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The Great Electric Car 'Zero Emissions' Boondoggle

Dec. 10, 2019 8:57 PM ETF, STLA, GM, TM, VWAGY, PEUGF, RNSDF, TSLA622 Comments
Jaberwock Research profile picture
Jaberwock Research


  • Electric cars are getting a lot of support from governments in the form of subsidies and friendly regulations. The basis for this is a targeted reduction in carbon dioxide emissions.
  • However, a gram of carbon dioxide emitted from an ICE car's tailpipe has the same effect as a gram of carbon dioxide emitted from the stack of a power station.
  • In this article, I have made some simple calculations to figure out the real emissions from electric cars.
  • The results may be surprising to those who relate the term "Zero Emissions" to electric cars.

Although not directly concerned with investment, this article should be of interest to all long-term investors in the auto business, including Ford (F), General Motors (GM), Fiat-Chrysler (FCAU), Toyota Motor (TM), Renault (OTCPK:RNSDF), Peugeot (OTCPK:PEUGF) and Volkswagen (OTCPK:VWAGY), but especially those who are investing in electric car companies such as Tesla (TSLA) under the mistaken impression that they are somehow supporting sustainable transportation.

Governments have been promoting electric cars as a means of reducing greenhouse gas emissions and averting the global warming crisis. They are often referred to as “Zero Emission Vehicles,” or ZEVs, as if the electricity for charging those cars magically appears at the charging point with no regard for how it is generated. In fact, the term “zero emissions,” or ZEV, has come to be synonymous with the electric car when referring to greenhouse gases.

While it is true that electric cars have zero tailpipe emissions, they do increase emissions at the power plant, and the effect of a gram of carbon dioxide on global warming is the same whether it comes from the exhaust of a car or the stack of a power station.

Politicians may be able to influence the perception of electric cars as zero emission, but physics and chemistry determine what happens in real life.

Emissions from power stations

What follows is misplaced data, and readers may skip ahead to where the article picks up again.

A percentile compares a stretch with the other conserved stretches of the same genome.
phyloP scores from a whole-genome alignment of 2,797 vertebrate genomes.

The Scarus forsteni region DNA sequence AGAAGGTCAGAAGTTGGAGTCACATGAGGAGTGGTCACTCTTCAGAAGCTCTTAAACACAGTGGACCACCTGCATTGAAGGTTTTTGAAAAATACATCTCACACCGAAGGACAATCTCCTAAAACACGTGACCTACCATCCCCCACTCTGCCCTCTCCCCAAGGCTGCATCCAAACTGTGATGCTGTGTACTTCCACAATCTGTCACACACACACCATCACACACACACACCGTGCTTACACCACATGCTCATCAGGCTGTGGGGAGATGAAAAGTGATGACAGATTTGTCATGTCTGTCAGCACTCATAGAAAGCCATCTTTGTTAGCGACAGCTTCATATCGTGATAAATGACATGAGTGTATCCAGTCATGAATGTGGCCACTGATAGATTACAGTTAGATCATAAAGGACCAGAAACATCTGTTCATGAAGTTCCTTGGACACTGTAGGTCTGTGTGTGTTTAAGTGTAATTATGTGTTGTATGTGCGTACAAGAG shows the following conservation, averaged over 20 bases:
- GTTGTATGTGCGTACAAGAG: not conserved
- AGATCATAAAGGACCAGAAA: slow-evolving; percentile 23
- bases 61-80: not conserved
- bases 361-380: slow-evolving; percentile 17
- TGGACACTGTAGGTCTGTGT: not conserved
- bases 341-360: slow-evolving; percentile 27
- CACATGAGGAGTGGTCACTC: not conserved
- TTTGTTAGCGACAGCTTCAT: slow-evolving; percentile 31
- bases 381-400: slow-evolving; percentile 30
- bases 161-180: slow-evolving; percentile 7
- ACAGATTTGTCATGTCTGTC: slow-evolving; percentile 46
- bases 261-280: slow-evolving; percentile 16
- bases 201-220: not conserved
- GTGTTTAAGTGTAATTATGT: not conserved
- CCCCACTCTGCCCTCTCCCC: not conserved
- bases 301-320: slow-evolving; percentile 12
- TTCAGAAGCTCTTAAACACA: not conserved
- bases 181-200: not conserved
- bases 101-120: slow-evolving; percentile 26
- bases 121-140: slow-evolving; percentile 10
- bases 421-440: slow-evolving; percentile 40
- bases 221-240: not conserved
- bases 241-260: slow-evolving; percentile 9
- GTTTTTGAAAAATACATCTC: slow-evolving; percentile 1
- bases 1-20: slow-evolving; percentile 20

In the table below, I have calculated the greenhouse gas emissions from power stations. I have included the emissions from the mining and transportation of coal and gas (sourced from UK environmental reporting data) and the emissions from methane leakage (sourced from this paper). Methane gas is about 25 times as strong a greenhouse gas compared to carbon dioxide, on a 100-year cycle, so even though the amounts are small, the effect on greenhouse gases is significant.

For the purpose of simplifying the calculations, I

This article was written by

Jaberwock Research profile picture
I am a retired engineer and company manager. I do not have a financial background or offer financial advice.The articles I write are for interest only and I try to find subjects that interest both me and my readers.I usually take a small position in the companies that a write about, long or short, but most of my investments are in boring blue-chip dividend stocks.An engineering education has provided me with keen analysis skills. Working on projects in over 30 different countries and living on three different continents has given me a broad view of the world and a healthy skepticism about much of what I see in the financial media these days.

Analyst’s Disclosure: I am/we are short TSLA. I wrote this article myself, and it expresses my own opinions. I am not receiving compensation for it (other than from Seeking Alpha). I have no business relationship with any company whose stock is mentioned in this article.

Very small position in long-term puts.

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